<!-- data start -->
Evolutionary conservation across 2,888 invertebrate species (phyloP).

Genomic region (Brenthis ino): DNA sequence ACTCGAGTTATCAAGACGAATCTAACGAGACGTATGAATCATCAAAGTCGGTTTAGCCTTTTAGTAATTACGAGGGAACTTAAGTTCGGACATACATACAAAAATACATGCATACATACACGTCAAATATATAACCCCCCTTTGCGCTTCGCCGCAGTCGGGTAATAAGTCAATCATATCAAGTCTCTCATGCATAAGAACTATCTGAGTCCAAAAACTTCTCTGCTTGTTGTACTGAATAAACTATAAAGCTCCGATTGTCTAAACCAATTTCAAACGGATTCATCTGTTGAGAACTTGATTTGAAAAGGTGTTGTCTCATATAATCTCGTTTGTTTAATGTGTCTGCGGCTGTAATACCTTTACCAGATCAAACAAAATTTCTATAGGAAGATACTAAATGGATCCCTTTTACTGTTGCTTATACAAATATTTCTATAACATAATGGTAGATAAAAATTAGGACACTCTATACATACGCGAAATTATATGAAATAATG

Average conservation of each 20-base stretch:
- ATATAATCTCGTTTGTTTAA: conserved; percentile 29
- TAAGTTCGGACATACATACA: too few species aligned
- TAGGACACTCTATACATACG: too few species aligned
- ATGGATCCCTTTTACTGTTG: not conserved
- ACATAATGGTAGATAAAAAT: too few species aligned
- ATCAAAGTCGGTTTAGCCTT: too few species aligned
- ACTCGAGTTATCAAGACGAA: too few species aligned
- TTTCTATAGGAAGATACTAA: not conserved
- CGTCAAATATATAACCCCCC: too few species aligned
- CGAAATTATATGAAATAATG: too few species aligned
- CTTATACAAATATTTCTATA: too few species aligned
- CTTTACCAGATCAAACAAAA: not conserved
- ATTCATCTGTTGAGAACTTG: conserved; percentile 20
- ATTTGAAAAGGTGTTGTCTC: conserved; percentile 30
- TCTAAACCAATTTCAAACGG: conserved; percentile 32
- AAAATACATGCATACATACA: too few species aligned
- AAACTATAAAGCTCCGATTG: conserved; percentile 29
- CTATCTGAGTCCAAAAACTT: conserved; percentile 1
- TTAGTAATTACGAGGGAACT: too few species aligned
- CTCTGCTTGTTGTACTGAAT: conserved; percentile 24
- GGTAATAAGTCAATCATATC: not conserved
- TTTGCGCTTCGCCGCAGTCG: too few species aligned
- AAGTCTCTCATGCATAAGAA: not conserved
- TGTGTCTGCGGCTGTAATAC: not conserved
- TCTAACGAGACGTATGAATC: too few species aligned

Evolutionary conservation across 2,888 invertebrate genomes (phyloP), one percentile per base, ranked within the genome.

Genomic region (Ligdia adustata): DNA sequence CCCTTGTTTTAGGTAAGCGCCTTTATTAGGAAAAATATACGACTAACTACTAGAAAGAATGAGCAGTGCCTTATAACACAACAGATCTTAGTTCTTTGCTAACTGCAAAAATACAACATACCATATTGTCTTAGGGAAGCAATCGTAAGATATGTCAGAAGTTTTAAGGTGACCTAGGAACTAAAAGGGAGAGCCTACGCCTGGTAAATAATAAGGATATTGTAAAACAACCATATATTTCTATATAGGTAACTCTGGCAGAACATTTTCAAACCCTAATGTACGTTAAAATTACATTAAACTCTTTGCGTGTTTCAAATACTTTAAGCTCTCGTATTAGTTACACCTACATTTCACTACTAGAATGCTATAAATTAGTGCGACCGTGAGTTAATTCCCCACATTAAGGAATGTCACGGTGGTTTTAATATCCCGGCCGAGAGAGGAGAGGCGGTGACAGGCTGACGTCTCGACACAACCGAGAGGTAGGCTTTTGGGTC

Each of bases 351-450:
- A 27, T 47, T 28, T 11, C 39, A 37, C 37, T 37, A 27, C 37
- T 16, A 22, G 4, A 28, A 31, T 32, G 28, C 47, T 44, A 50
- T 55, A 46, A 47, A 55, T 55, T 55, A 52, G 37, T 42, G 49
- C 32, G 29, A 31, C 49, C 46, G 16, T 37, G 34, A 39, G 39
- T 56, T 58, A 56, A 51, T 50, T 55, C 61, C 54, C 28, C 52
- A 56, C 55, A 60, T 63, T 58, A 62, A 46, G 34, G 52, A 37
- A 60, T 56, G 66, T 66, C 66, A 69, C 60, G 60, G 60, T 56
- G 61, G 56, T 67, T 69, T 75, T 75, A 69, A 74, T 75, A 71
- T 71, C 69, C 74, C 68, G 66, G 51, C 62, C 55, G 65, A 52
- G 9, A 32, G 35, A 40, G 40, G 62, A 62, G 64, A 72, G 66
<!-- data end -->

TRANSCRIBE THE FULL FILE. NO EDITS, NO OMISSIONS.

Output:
Evolutionary conservation across 2,888 invertebrate species (phyloP).

Genomic region (Brenthis ino): DNA sequence ACTCGAGTTATCAAGACGAATCTAACGAGACGTATGAATCATCAAAGTCGGTTTAGCCTTTTAGTAATTACGAGGGAACTTAAGTTCGGACATACATACAAAAATACATGCATACATACACGTCAAATATATAACCCCCCTTTGCGCTTCGCCGCAGTCGGGTAATAAGTCAATCATATCAAGTCTCTCATGCATAAGAACTATCTGAGTCCAAAAACTTCTCTGCTTGTTGTACTGAATAAACTATAAAGCTCCGATTGTCTAAACCAATTTCAAACGGATTCATCTGTTGAGAACTTGATTTGAAAAGGTGTTGTCTCATATAATCTCGTTTGTTTAATGTGTCTGCGGCTGTAATACCTTTACCAGATCAAACAAAATTTCTATAGGAAGATACTAAATGGATCCCTTTTACTGTTGCTTATACAAATATTTCTATAACATAATGGTAGATAAAAATTAGGACACTCTATACATACGCGAAATTATATGAAATAATG

Average conservation of each 20-base stretch:
- ATATAATCTCGTTTGTTTAA: conserved; percentile 29
- TAAGTTCGGACATACATACA: too few species aligned
- TAGGACACTCTATACATACG: too few species aligned
- ATGGATCCCTTTTACTGTTG: not conserved
- ACATAATGGTAGATAAAAAT: too few species aligned
- ATCAAAGTCGGTTTAGCCTT: too few species aligned
- ACTCGAGTTATCAAGACGAA: too few species aligned
- TTTCTATAGGAAGATACTAA: not conserved
- CGTCAAATATATAACCCCCC: too few species aligned
- CGAAATTATATGAAATAATG: too few species aligned
- CTTATACAAATATTTCTATA: too few species aligned
- CTTTACCAGATCAAACAAAA: not conserved
- ATTCATCTGTTGAGAACTTG: conserved; percentile 20
- ATTTGAAAAGGTGTTGTCTC: conserved; percentile 30
- TCTAAACCAATTTCAAACGG: conserved; percentile 32
- AAAATACATGCATACATACA: too few species aligned
- AAACTATAAAGCTCCGATTG: conserved; percentile 29
- CTATCTGAGTCCAAAAACTT: conserved; percentile 1
- TTAGTAATTACGAGGGAACT: too few species aligned
- CTCTGCTTGTTGTACTGAAT: conserved; percentile 24
- GGTAATAAGTCAATCATATC: not conserved
- TTTGCGCTTCGCCGCAGTCG: too few species aligned
- AAGTCTCTCATGCATAAGAA: not conserved
- TGTGTCTGCGGCTGTAATAC: not conserved
- TCTAACGAGACGTATGAATC: too few species aligned

Evolutionary conservation across 2,888 invertebrate genomes (phyloP), one percentile per base, ranked within the genome.

Genomic region (Ligdia adustata): DNA sequence CCCTTGTTTTAGGTAAGCGCCTTTATTAGGAAAAATATACGACTAACTACTAGAAAGAATGAGCAGTGCCTTATAACACAACAGATCTTAGTTCTTTGCTAACTGCAAAAATACAACATACCATATTGTCTTAGGGAAGCAATCGTAAGATATGTCAGAAGTTTTAAGGTGACCTAGGAACTAAAAGGGAGAGCCTACGCCTGGTAAATAATAAGGATATTGTAAAACAACCATATATTTCTATATAGGTAACTCTGGCAGAACATTTTCAAACCCTAATGTACGTTAAAATTACATTAAACTCTTTGCGTGTTTCAAATACTTTAAGCTCTCGTATTAGTTACACCTACATTTCACTACTAGAATGCTATAAATTAGTGCGACCGTGAGTTAATTCCCCACATTAAGGAATGTCACGGTGGTTTTAATATCCCGGCCGAGAGAGGAGAGGCGGTGACAGGCTGACGTCTCGACACAACCGAGAGGTAGGCTTTTGGGTC

Each of bases 351-450:
- A 27, T 47, T 28, T 11, C 39, A 37, C 37, T 37, A 27, C 37
- T 16, A 22, G 4, A 28, A 31, T 32, G 28, C 47, T 44, A 50
- T 55, A 46, A 47, A 55, T 55, T 55, A 52, G 37, T 42, G 49
- C 32, G 29, A 31, C 49, C 46, G 16, T 37, G 34, A 39, G 39
- T 56, T 58, A 56, A 51, T 50, T 55, C 61, C 54, C 28, C 52
- A 56, C 55, A 60, T 63, T 58, A 62, A 46, G 34, G 52, A 37
- A 60, T 56, G 66, T 66, C 66, A 69, C 60, G 60, G 60, T 56
- G 61, G 56, T 67, T 69, T 75, T 75, A 69, A 74, T 75, A 71
- T 71, C 69, C 74, C 68, G 66, G 51, C 62, C 55, G 65, A 52
- G 9, A 32, G 35, A 40, G 40, G 62, A 62, G 64, A 72, G 66